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A mixed day: excellent weather, bright and sunny but not too hot (c 25C I guess) and with a light breeze. We had selected four known localities for Uebelmannia pectinifera from our data set. All were along the road from Diamantina to the village of President Kubitschek, named after arguably the most popular and successful President of Brazil during his 5 year term from 1956 to 1961.  Juscelino Kubitschek de Oliveira was born and raised in this small village which is part of the Municipio of Diamantina where 33 years after his death he is still somewhat of a local hero.

But the first stop (S1519) was close to Diamantina. Here we hoped to find the form of Uebelmannia pectinifera that was sold in Europe under the name U. crebispina. We had the right idea and found a total of four plants about 500 m from the spot suggested and another two plants and four dead plants (borer beetle victims?) about 400 m. from the designated stop. Looking at Google Earth (no date for the images displayed there) it seemed to have been a lot wetter recently than at the time that the picture was taken. There was a sizeable bog between us and the location in the data base and the going was treacherous – there seemed to be huge cracks about 50 cm. (2ft) deep but covered in vegetation. These were half filled with water, if you were unfortunate to step into one of them. Google Earth suggested a nice ‘stone with quartz’ surface. Never mind, we were sure to find more at the next stop.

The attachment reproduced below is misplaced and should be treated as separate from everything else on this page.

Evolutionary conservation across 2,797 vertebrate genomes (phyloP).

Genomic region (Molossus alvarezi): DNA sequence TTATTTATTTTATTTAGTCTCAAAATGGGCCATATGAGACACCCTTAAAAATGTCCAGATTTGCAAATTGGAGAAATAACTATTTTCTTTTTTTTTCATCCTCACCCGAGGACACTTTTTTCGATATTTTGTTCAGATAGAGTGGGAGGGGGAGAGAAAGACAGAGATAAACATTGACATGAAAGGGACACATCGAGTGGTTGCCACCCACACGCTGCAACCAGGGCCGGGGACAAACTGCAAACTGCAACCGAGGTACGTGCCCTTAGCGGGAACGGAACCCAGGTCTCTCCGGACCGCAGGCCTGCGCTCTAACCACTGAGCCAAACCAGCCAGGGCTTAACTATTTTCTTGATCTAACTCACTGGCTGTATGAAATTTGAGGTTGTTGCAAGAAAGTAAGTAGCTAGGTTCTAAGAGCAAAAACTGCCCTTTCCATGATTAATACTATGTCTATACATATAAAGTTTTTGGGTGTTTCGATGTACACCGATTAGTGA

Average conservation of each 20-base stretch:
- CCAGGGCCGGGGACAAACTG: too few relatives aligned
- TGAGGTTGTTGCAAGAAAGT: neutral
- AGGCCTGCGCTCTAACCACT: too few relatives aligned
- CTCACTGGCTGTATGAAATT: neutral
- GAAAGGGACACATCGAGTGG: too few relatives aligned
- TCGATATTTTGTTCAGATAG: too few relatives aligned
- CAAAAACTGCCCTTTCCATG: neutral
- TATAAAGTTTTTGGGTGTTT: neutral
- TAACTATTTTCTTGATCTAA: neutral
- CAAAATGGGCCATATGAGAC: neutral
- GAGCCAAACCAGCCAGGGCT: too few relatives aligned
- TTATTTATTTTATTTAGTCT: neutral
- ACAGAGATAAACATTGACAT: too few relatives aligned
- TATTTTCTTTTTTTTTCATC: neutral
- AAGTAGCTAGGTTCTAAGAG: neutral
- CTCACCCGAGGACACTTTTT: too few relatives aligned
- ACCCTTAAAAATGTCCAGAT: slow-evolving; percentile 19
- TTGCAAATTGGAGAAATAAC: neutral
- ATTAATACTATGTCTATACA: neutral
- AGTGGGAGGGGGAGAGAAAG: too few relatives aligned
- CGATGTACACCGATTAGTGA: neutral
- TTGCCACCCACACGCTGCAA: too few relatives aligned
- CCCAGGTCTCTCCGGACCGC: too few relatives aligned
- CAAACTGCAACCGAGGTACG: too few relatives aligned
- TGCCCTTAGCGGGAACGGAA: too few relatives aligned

The next stop was at Datas, but was of a tourist nature, taking pictures of the architecture, particularly the church. We could always come back for the cactus location on the edge of town, although it was farther away from the main road then the other stops, but with ‘parking’ close to the town – it had looked a bit dodgy the day before as we passed with groups of youngsters enjoying themselves.

S1521 was the farthest away from Diamantina, a few km. before the turn to the village of Presidente Kubitschek. The plants were supposed to grow 10 m. from the road. The nearest ‘car park’ opportunity was a bit farther away but we recognised the habitat conditions, all the companion plants were there and we felt comfortable that we should find hundreds of Uebelmannia here.

Wrong! We found just one plant, less than 40 m. away from the spot that our database suggested. Cliff and I are convinced that on our way back to the car we actually walked over the database coordinates, but without finding any Uebelmannia.

Again, the place was thick with vegetation following October’s unusually heavy rains. But the ceroids here (Cipocereus minensis and ?? sp.) looked as though they had had a very hard time. Only recent new growth provided an indication to their identity. Cliff claims to have seen a third ceroid sp.

How did we know about these recent rains? We gave a lift back to Diamantina to a student couple. She was studying tourism and spoke very good English and he was reading agriculture. They had just finished a spell at the University farm looking after lambs. I was beginning to feel hungry.  The amount of water (bog sites) was another indication of recent rain. And the vegetation was going mad!

After 90 minutes looking high and low, literally, we decided to call it a day and after a quick visit to the village named after the former President (again, nice church) we returned to our hotel. Better luck tomorrow, we hope.

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